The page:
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There are a whole bunch of equivalent definitions of a normal subgroup. Is it logically sound (with respect to the usual definitions) to include as a definition of normal, "$N$ is the kernel of some homomorphism $f$"?

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Equivalent definitions usually require proof of equivalence. – EuYu Oct 17 '12 at 23:33
This is precisely the first isomorphism theorem. If we define a normal subgroup $N$ to be a subgroup of $G$ such that $gNg^{-1}\in N$ for all $g\in G$ then the first isomorphism theorem states that every normal subgroup is the kernel of some homomorphism and the kernel of every homomorphism is a normal subgroup. Thus, they are equivalent. – user1729 Oct 18 '12 at 11:08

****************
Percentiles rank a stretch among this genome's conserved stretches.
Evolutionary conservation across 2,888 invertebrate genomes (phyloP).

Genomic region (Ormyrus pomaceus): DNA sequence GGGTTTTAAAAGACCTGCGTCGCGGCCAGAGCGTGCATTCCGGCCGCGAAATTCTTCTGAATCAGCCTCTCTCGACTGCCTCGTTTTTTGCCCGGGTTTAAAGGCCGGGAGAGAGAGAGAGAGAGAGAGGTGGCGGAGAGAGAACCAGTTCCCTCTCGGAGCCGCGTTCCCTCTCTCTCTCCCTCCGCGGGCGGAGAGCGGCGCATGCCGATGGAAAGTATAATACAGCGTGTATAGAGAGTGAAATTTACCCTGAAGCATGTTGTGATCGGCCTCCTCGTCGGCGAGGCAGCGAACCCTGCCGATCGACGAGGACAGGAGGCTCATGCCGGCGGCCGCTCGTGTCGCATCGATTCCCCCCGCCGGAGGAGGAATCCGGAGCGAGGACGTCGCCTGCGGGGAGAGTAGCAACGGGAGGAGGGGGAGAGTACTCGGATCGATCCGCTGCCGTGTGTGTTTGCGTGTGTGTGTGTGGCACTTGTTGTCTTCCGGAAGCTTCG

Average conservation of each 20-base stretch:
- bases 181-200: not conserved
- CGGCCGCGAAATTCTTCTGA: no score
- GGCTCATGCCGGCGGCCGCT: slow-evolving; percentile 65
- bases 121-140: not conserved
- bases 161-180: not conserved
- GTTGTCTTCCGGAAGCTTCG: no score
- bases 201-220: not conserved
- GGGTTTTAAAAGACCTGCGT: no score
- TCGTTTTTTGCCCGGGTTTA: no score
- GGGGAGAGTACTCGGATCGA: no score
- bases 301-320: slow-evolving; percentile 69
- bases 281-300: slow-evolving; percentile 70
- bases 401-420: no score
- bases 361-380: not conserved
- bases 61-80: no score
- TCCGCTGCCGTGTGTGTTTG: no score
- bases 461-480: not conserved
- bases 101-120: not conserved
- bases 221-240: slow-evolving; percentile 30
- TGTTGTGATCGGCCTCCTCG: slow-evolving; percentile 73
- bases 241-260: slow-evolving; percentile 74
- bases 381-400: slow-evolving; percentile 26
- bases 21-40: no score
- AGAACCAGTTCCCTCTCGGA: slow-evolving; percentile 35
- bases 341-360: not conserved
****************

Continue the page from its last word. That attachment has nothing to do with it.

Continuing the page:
It's logically sound. Let $G$ be group, $N$ a normal subgroup of $G$. $N$ is the kernel of the canonical homomorphism $G \rightarrow G/N$. Conversely let $f\colon G \rightarrow G'$ be a group homomorphism. $Ker(f)$ is a normal subgroup of $G$.

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You write "its normal subgroup" -- this would mean a group can only ever have one normal subgroup. If you don't mean it this way you could write something like "$N$ a normal subgroup of $G$". – Rudy the Reindeer Oct 20 '12 at 15:16
@MattN. Thanks for the English grammar. – Makoto Kato Oct 20 '12 at 20:26

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